from the Hendricks Superior Court The Honorable Robert W.
Freese, Judge Trial Court Cause No. 32D01-1709-DN-552
ATTORNEYS FOR APPELLANT Monty K. Woolsey Carmel, Indiana
Andrew R. Bloch Carmel, Indiana
ATTORNEY FOR APPELLEE William O. Harrington Danville, Indiana
Shaun Perrill ("Husband") filed this interlocutory
appeal after the trial court concluded there was no
enforceable premarital agreement (the "Agreement")
between Husband and Brandy Perrill ("Wife"). We
reverse and remand.
Husband raises several issues on appeal, which we consolidate
and restate as:
I. Whether the trial court erred in concluding there was no
meeting of the minds between the parties to form an
II. Whether the trial court erred in failing to admit
testimony regarding Wife's excluded property.
III. Whether the trial court erred in concluding the
Agreement was unconscionable.
Husband and Wife met in 2000 when they were both students at
Purdue University. Wife graduated in 2001, and Husband
graduated in 2002. Husband and Wife began living together in
2002. The couple eventually moved to Hendricks County in
Husband began working at Matrix Label Systems, one of his
family's businesses. Wife began working at Hendricks
College Network and is now the executive director. At some
point early in the couple's relationship, Husband
mentioned to Wife that he would be interested in having Wife
sign a premarital agreement if the couple were to marry.
Husband's family had several family businesses that
Husband sought to protect. The couple were engaged to be
married in 2005, and they married in 2008.
Shortly before Husband's and Wife's wedding day in
October 2008, Husband presented Wife with the Agreement. Wife
asked an attorney to review the Agreement for her. Wife
testified that she only saw one version of the Agreement,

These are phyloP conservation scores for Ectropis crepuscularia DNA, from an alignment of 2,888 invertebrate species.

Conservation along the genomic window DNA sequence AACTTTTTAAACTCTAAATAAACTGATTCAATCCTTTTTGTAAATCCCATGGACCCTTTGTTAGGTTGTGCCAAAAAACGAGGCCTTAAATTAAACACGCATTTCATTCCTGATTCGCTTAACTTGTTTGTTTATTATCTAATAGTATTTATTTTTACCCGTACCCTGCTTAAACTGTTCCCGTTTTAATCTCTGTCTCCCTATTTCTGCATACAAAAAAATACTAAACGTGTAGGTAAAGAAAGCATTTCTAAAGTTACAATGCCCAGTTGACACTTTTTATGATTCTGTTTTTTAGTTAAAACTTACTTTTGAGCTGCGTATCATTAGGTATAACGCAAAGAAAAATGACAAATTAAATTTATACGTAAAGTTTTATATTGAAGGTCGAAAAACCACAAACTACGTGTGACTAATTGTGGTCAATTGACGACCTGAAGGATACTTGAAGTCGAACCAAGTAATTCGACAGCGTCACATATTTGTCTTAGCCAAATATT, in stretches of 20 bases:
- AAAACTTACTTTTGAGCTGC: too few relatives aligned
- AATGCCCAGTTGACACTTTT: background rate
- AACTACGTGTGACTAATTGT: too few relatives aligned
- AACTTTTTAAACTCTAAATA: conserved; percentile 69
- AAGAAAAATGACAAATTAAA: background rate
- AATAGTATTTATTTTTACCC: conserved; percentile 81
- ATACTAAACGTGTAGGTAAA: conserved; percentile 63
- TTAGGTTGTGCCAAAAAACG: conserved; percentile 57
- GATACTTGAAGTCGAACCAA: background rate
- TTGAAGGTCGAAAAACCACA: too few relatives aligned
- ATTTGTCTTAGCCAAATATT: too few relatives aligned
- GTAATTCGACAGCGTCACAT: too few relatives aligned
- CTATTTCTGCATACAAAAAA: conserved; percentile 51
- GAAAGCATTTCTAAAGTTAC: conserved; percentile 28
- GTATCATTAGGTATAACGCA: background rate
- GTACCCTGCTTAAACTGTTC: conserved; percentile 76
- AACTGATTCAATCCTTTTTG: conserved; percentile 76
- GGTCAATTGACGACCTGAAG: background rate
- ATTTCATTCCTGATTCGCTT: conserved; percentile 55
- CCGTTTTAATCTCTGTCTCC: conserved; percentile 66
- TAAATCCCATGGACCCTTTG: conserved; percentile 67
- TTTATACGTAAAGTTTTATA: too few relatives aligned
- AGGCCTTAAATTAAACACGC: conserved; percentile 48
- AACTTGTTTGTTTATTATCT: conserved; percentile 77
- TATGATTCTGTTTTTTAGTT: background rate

which was the version that she signed. Wife claims she
did not make any changes to the Agreement before she signed.
Wife also testified that, as part of the Agreement, she was
asked to provide a list of property that would be identified
as her excluded property in the event the couple divorced.
The Agreement consisted of three main parts. The first
section is the main portion of the Agreement, which covers
nine pages, and includes the signature of both parties and
the notary. In this portion of the Agreement, Husband and
Wife agreed that each would:
retain the value of certain of [his or her] own individual
assets and property that [he or she] now owns or later
receives as a gift or inheritance, including any increase in
the value of such property, . . . the same as though [he or
she] were not married and free from any control, interest,
claim or right whatsoever of the other Party whether growing
out of the marital relationship or by reason of death.
App. Vol. II p. 151. This section defines Husband's
excluded property as follows:
In the case of Husband, Excluded Property shall mean and
include all of the common stock or ownership units or other
such ownership interests in and of Compatible Technologies,
LLC owned by Husband and shall also mean and include the
membership or ownership interests of Moon Limited
Partnership, now owned by Husband or received in the future
by Husband, and any income, dividends, increase or decrease
in value, or proceeds thereof, including any increase in the
value of such shares, membership, or other ownership